Variations
·      Have each member choose a block that represents them. then allow each member to share with the group the attributes that the block possesses that are similar to the individual. Do not give any instructions as to how to complete the task. Remind them the block represents themselves and others and they need to learn and practice using themselves and others as a support system
·      Teach social responsibility by establishing the rule that if one team member steps off the blocks or has some other miscue where the floor is touched, the entire team must return to the beginning to start the exercise again
·      Divide large groups into competing teams and challenge each other to the finish line, or race against set time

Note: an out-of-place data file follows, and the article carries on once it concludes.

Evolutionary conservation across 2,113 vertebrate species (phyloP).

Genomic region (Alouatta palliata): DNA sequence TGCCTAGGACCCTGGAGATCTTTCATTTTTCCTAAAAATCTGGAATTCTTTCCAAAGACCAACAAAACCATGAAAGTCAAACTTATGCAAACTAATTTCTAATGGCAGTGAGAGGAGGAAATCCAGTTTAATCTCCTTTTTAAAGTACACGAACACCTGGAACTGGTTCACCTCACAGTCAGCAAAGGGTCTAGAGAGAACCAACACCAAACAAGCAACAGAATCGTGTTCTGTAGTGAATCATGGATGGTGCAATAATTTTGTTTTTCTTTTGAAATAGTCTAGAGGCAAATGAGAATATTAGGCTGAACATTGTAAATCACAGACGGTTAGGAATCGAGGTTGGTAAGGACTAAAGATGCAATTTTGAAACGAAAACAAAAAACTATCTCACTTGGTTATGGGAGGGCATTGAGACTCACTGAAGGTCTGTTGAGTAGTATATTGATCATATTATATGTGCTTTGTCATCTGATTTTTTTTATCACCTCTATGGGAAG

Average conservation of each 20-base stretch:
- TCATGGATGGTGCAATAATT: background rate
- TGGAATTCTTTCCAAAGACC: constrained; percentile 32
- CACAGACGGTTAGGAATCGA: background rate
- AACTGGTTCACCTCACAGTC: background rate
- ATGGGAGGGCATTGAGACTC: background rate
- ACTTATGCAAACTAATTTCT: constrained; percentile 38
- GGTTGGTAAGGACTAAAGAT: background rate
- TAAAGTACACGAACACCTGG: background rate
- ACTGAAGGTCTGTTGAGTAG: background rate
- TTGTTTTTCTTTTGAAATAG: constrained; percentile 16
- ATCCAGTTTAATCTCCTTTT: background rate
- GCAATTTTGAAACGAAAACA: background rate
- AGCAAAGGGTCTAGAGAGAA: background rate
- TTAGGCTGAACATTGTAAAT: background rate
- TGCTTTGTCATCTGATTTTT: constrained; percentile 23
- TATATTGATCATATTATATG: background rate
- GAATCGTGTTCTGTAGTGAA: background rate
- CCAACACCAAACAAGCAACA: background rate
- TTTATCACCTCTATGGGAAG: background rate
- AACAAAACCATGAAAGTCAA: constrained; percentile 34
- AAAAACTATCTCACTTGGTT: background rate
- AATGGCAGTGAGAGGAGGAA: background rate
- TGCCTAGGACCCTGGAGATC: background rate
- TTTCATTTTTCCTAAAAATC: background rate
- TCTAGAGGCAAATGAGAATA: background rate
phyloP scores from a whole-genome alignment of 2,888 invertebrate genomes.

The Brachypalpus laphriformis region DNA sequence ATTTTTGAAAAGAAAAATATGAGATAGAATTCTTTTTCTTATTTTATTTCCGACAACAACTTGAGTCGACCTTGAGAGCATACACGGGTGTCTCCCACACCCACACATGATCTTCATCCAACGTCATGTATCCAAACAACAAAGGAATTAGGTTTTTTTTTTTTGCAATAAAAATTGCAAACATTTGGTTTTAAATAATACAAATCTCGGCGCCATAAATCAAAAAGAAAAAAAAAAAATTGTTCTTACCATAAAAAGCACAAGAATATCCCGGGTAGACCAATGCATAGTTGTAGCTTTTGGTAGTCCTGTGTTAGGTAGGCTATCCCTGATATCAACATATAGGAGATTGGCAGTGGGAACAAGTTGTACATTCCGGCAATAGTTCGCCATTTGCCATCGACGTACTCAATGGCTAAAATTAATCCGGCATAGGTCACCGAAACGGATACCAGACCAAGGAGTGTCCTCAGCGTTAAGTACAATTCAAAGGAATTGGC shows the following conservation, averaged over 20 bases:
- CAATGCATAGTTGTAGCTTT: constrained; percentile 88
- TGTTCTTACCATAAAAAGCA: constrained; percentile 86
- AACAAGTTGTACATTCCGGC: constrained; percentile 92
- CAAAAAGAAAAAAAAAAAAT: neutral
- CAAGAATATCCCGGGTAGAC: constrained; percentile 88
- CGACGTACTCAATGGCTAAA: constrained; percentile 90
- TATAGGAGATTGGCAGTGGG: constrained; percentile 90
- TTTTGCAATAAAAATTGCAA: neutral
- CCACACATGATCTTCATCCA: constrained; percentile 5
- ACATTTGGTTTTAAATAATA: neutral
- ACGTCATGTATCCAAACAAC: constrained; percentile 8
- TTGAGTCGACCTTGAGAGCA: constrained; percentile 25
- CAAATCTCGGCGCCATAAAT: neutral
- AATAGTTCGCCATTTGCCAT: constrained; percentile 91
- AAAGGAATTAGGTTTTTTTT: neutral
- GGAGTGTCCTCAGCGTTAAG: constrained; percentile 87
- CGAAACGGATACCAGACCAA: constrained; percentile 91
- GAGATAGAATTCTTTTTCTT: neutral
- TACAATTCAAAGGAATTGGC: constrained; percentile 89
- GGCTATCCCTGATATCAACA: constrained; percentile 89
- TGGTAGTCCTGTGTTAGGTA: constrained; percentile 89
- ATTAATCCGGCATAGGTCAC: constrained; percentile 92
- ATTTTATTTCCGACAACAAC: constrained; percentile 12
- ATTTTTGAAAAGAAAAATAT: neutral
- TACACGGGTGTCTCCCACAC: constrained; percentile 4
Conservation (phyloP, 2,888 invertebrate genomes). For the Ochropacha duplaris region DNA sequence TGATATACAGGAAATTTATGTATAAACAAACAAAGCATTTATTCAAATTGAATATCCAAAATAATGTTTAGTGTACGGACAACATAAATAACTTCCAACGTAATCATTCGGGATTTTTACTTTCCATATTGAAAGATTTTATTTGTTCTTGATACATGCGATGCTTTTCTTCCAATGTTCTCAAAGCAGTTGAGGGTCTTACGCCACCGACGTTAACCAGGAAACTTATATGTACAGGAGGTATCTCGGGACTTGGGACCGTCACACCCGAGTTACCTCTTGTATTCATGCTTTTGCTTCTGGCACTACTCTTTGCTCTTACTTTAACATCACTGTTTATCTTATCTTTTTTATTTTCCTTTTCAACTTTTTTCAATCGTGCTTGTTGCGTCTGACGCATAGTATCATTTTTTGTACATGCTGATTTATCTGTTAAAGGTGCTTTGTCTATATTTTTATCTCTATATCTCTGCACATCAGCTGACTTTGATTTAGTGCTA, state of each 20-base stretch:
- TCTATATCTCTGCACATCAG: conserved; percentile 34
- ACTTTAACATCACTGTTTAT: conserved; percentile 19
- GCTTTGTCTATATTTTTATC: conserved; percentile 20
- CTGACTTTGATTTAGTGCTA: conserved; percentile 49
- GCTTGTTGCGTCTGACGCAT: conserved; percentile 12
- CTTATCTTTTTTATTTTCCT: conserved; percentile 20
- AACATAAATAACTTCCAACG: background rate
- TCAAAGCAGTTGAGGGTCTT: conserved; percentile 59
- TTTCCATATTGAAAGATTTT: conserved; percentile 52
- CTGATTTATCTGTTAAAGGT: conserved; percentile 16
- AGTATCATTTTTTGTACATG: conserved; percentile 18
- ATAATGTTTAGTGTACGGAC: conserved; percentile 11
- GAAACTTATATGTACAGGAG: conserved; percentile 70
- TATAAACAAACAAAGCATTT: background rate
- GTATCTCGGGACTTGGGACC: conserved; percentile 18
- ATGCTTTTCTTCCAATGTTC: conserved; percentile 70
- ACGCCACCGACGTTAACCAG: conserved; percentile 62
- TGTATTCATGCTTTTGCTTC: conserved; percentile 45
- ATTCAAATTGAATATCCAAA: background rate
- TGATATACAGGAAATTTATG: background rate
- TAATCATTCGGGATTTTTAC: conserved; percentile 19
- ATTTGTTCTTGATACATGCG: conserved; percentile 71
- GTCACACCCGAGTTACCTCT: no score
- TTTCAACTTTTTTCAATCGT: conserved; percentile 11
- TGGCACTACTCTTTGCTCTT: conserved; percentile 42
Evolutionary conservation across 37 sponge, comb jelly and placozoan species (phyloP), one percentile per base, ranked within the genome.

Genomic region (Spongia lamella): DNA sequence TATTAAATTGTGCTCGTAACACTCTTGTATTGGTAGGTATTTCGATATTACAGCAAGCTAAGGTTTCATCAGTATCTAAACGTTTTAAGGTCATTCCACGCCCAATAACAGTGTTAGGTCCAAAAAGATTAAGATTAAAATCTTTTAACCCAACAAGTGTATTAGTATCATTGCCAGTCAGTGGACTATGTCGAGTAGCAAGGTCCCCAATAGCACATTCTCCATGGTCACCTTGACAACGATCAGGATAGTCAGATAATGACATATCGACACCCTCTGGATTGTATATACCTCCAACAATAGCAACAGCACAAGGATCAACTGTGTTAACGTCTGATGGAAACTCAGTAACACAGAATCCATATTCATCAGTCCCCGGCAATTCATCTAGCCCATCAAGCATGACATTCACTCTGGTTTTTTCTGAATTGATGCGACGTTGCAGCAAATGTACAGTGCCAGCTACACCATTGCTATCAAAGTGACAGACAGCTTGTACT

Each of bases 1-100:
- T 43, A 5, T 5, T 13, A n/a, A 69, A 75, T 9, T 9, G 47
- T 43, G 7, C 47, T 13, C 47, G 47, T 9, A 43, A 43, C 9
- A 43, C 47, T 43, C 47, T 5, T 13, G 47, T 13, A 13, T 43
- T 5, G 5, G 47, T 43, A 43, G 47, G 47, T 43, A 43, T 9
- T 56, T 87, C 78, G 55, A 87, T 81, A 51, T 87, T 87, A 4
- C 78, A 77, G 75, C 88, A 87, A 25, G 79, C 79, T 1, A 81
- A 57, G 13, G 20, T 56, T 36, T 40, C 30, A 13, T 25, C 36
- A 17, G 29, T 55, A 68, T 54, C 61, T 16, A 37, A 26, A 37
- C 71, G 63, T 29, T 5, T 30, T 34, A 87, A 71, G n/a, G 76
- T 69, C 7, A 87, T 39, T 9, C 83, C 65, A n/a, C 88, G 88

·      Give an extra block to the group, or take one block away
·      Blindfold a member of the group to increase care and responsibility for one another
·      Individuals must step on the blocks and not skate across the area on them
·      Do not give specific instructions, but tell group to figure out possibilities
The group must get everyone through an electric tunnel. No one can touch any of the interior or exterior sides of the tunnel or anything that is touching those sides. The group is provided with some “insulated blocks.” Location should be any open area where a tunnel can be improvised out of boxes, etc. or an area where a tunnel area

Image credit: http://1.bp.blogspot.com/-Ybv1aH9Toug/UemfRyJGP-I/AAAAAAAAALw/SNr2IqC9A2w/s1600/IMG_3220.JPG